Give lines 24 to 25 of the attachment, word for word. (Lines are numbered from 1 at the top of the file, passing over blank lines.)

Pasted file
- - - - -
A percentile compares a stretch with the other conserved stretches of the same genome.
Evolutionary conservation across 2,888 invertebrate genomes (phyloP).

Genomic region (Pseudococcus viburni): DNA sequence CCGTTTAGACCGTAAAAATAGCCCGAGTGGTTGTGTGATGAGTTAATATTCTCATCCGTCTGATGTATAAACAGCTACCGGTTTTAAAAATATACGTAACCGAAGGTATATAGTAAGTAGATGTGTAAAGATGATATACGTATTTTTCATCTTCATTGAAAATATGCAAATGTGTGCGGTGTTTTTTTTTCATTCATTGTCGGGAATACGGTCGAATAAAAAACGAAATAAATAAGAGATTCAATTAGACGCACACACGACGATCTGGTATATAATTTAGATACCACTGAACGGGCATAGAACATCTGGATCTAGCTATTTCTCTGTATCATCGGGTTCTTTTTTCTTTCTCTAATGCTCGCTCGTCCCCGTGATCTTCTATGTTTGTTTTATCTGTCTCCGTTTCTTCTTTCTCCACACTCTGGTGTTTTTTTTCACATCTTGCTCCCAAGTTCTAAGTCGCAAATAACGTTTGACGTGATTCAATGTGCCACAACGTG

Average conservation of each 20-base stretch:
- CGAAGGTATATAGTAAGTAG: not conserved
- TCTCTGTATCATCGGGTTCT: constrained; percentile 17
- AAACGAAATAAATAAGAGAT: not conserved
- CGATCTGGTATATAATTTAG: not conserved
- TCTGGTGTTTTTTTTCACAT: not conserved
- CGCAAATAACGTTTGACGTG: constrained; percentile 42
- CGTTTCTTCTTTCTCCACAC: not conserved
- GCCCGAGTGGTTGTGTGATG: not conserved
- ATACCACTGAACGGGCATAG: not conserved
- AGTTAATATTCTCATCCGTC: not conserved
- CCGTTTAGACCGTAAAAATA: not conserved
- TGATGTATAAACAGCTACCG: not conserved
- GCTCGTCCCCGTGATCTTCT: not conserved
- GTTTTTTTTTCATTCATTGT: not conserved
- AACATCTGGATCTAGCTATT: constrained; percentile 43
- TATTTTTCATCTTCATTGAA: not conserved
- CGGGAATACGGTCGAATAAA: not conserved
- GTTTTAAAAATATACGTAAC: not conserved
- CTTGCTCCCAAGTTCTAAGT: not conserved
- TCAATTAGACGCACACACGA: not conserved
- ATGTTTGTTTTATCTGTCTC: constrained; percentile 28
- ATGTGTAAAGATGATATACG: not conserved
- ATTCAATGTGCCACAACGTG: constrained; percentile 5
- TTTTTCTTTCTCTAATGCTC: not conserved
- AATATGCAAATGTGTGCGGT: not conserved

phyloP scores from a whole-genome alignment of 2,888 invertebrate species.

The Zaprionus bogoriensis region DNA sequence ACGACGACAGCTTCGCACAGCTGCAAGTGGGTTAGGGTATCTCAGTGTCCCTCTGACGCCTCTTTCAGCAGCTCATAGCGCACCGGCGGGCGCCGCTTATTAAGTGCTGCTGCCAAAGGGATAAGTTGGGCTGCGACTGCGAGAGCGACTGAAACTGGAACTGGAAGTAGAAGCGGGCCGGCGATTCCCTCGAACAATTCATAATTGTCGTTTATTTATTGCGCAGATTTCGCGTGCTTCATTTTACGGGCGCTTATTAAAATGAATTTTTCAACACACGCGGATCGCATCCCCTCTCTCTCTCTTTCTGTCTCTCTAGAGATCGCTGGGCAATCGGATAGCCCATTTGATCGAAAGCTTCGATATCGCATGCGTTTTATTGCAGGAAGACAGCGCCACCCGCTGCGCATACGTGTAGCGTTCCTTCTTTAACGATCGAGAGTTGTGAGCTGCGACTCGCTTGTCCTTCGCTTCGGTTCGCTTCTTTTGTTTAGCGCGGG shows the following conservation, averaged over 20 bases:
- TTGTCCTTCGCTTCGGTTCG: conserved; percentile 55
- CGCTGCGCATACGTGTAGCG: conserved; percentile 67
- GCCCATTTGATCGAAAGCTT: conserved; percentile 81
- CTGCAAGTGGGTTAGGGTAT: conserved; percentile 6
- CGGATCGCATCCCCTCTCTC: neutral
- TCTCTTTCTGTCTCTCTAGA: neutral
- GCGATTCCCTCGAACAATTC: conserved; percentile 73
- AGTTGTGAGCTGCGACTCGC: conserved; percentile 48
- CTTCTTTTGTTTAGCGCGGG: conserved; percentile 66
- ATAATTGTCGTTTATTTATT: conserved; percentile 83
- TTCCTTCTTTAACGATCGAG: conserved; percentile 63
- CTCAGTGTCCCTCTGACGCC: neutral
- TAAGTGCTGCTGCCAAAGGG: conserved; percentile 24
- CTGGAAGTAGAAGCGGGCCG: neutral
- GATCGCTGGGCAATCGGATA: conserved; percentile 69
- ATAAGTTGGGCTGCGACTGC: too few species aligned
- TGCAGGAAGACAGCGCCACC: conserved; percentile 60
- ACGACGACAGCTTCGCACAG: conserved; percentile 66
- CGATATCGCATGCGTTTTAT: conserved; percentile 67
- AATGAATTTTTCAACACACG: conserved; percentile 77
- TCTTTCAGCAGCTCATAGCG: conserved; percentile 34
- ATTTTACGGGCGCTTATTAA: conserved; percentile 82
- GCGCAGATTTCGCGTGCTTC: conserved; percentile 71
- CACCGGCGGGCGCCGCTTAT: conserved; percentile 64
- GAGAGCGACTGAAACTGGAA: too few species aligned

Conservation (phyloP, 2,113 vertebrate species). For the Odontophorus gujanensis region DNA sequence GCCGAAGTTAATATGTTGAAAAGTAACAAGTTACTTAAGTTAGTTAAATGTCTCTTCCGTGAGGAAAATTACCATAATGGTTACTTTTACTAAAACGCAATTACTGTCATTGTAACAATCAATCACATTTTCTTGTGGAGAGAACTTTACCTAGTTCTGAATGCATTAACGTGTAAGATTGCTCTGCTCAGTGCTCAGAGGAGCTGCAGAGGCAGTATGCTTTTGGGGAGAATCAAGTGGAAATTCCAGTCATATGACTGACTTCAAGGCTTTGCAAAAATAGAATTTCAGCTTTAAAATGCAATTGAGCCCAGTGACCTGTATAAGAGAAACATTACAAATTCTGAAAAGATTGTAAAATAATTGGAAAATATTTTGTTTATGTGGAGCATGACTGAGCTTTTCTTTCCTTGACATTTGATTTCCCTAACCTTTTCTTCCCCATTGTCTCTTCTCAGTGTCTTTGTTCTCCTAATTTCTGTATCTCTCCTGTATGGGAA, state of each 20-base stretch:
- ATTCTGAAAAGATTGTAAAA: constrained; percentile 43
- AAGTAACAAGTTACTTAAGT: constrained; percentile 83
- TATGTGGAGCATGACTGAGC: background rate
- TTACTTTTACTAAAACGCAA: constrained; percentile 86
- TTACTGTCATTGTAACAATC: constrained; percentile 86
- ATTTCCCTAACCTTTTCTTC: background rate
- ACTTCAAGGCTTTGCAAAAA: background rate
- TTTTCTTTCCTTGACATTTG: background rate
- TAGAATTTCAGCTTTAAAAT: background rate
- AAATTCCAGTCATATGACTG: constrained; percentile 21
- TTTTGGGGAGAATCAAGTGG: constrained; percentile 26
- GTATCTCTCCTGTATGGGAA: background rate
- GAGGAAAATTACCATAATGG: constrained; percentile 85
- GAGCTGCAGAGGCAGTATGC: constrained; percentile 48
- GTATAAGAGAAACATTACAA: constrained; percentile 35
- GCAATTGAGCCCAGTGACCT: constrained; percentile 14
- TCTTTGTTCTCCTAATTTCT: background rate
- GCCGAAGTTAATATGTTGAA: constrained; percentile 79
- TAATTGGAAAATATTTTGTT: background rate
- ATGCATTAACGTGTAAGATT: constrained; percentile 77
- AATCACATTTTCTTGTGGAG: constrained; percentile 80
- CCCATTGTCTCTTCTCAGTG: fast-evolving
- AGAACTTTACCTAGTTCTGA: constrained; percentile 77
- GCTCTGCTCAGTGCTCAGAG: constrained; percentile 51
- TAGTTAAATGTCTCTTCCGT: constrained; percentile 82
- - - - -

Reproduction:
- TCAATTAGACGCACACACGA: not conserved
- ATGTTTGTTTTATCTGTCTC: constrained; percentile 28